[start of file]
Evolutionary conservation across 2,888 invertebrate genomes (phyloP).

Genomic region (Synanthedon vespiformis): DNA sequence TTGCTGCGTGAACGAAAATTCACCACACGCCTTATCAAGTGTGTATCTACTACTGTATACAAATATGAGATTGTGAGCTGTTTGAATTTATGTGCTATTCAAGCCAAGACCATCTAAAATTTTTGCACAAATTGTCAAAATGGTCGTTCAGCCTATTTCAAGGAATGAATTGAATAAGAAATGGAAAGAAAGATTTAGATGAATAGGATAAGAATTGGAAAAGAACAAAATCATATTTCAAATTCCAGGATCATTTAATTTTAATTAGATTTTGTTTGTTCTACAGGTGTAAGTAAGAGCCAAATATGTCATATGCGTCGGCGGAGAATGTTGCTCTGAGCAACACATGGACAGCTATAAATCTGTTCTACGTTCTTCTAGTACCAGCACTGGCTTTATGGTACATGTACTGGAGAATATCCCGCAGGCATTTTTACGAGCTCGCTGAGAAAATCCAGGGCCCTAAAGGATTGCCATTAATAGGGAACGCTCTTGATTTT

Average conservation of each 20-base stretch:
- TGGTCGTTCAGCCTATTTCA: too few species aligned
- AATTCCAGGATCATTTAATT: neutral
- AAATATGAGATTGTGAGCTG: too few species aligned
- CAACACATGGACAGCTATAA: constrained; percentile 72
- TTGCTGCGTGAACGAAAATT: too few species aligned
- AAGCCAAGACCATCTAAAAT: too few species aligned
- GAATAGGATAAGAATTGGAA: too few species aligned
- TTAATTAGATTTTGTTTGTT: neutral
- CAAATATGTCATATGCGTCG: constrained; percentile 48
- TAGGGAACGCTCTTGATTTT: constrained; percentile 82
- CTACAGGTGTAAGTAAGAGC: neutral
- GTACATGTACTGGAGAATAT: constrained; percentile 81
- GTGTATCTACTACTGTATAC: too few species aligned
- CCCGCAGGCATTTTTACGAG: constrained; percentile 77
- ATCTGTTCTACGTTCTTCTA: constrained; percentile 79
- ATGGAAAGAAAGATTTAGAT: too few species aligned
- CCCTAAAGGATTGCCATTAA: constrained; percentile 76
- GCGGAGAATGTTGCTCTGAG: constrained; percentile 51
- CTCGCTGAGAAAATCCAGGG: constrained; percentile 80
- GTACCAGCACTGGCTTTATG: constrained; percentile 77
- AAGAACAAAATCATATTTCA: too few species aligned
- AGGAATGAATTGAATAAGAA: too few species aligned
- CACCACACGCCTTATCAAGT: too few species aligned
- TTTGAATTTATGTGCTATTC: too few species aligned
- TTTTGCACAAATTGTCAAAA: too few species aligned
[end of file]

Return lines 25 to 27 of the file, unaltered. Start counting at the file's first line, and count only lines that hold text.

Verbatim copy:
- AGGAATGAATTGAATAAGAA: too few species aligned
- CACCACACGCCTTATCAAGT: too few species aligned
- TTTGAATTTATGTGCTATTC: too few species aligned